n-statebudget-011509 State budget puts pressure on towns

  • Mail this page!
  • Delicious
  • 0

Towns are facing grim financial realities under the governor’s budget proposal for fiscal years 2010-2011.
After cutting $80 million in state spending in November for fiscal year 2009, Gov. John Baldacci continued the cuts and accounts for a revenue decline of $140 million in his 2009 Emergency Supplemental Budget.
Under his proposal, in fiscal 2010, the majority of these budget changes have been extended.
In Freeport, Town Manager Dale Olmstead said the town could lose from $225,000 to $230,000 in state reductions based on the new budget.
Olmstead said the loss in revenue sharing to Freeport would be nearly $175,000 of the $635,000 the town receives. With 10 percent cuts in tax rebate programs, state park fees, state road aid and other state programs, he said the total loss will reach $225,000.
“Our options include increasing the tax rate or absorbing these cuts,” he said. “There are a large number of unknowns.”
The formula to cut funds for education will affect Freeport and neighboring towns with high property values, he said.
“Freeport sends tens of millions of dollars to Augusta and receives a return of little to none of that to the town,” he said. “The state is either unwilling or unable to deal with tax reform.”
In Yarmouth, Superintendent of Schools Ken Murphy said one way to balance a $360,000 curtailment in state aid is to stop all spending.
“We can get half of the money by stopping spending, and the other half will have to come from reserve funds, special education funds and retirement reserves,” Murphy said.
He said it is unprecedented to hear of such massive cuts during the middle of a school year.
“We usually can plan ahead, but this leaves us with few options,” he said. ” When the budget is passed, we’ll have a better idea. Things can always change.”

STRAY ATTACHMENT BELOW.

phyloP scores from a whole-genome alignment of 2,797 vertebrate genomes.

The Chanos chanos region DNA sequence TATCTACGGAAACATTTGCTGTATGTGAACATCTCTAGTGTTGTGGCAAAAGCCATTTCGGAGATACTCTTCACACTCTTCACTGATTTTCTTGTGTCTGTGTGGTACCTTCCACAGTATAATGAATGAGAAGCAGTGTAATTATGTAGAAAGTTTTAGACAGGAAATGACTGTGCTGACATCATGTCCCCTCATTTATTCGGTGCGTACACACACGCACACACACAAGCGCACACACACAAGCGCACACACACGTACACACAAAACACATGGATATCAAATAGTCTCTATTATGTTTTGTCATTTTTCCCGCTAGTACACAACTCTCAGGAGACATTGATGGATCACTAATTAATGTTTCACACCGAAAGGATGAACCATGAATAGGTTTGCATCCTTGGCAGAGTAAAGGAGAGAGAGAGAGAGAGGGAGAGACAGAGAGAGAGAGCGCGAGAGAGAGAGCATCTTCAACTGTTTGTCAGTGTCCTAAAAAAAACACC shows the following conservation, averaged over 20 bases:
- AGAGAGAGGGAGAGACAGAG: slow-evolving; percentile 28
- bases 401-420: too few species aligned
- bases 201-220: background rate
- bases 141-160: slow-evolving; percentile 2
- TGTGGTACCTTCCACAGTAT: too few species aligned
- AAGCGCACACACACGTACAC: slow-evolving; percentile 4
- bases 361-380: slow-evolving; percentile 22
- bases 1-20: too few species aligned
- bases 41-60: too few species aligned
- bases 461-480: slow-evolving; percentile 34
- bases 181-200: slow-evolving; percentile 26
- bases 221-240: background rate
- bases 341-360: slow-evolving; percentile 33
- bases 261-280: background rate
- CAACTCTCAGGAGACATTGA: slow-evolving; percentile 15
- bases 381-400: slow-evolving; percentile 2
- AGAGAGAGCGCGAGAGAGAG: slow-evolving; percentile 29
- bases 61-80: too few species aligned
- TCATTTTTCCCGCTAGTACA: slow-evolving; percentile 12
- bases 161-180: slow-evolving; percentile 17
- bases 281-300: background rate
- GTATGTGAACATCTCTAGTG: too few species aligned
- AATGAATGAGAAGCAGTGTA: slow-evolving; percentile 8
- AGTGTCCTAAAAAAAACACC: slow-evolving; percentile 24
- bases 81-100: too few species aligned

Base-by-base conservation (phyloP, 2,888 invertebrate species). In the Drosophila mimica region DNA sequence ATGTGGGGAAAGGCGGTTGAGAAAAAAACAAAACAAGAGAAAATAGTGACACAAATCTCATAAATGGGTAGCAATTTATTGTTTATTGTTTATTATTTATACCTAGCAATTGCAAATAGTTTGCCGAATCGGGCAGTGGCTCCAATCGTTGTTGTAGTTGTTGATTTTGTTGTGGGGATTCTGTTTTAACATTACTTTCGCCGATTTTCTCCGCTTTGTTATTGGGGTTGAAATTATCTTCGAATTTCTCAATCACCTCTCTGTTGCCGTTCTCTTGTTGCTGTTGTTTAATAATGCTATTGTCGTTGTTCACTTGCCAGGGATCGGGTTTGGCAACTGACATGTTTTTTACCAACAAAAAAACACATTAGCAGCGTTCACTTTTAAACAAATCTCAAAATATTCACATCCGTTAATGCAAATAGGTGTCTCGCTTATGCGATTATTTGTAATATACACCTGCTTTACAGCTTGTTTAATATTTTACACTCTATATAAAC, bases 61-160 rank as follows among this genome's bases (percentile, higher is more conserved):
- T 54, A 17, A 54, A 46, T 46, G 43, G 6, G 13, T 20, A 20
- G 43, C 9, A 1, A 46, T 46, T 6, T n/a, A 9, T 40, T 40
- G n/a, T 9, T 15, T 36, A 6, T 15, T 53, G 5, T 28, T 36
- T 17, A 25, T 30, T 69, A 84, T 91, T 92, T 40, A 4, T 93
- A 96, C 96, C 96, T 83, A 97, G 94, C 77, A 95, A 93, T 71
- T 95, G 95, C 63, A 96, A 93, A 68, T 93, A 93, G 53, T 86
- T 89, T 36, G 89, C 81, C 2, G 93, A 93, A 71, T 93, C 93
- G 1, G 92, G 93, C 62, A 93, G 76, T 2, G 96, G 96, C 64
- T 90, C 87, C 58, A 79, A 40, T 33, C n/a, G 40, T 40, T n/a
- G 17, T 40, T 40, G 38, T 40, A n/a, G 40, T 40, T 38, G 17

Cumberland Town Manager Bill Shane said “revenues for road funding will be reduced, and we expect revenue sharing will be reduced as well, which is a significant source for us.”
Cumberland generally gets about $780,000 through revenue sharing; every $70,000 cut has a 1 percent impact on the town’s operating budget, Shane said. If the town doesn’t make any changes to this year’s budget and uses it for next year, it’s looking at a 5 percent increase in costs, primarily because of lost revenues from excise taxes and building permits. That cost increase doesn’t take revenue sharing into consideration.
But the town never budgets that full $780,000 since the Legislature often cuts it, he said, “so we already buffer in a cushion.”
Shane said he conservatively expects $50,000 to $100,000 less from revenue sharing, but said he won’t know the exact amount or its impact until the Legislature passes the budget.
“We expect it to get worse before it gets better,” he said.
In Falmouth, Town Manager Nathan Poore said he and Finance Director John McNaughton hadn’t yet finished going over the possible impact the governor’s budget would have on the town.
“But based on an assumption of a straight 10 percent reduction without any other factors, there will be an $85,000 loss in revenue to Falmouth,” he said.
On the school side, although much is still uncertain, there is a feeling that it could have been worse, Falmouth Superintendent George Entwistle III said.
“We were very nervous that things were going to be quite terrible and unmanageable; anything short of that is probably good news,” he said. “We’ve tried not to panic and to know that we do a good job managing the resources we have and we continue to seek out efficiencies.”

Amy Anderson and Sarah Trent contributed to this report. Peggy Roberts can be reached at 781-3661 ext. 125 or proberts@theforecaster.net.

Inside: Cumberland faces a nearly $282,000 budget shortfall, while North Yarmouth’s is in good shape. Page 4.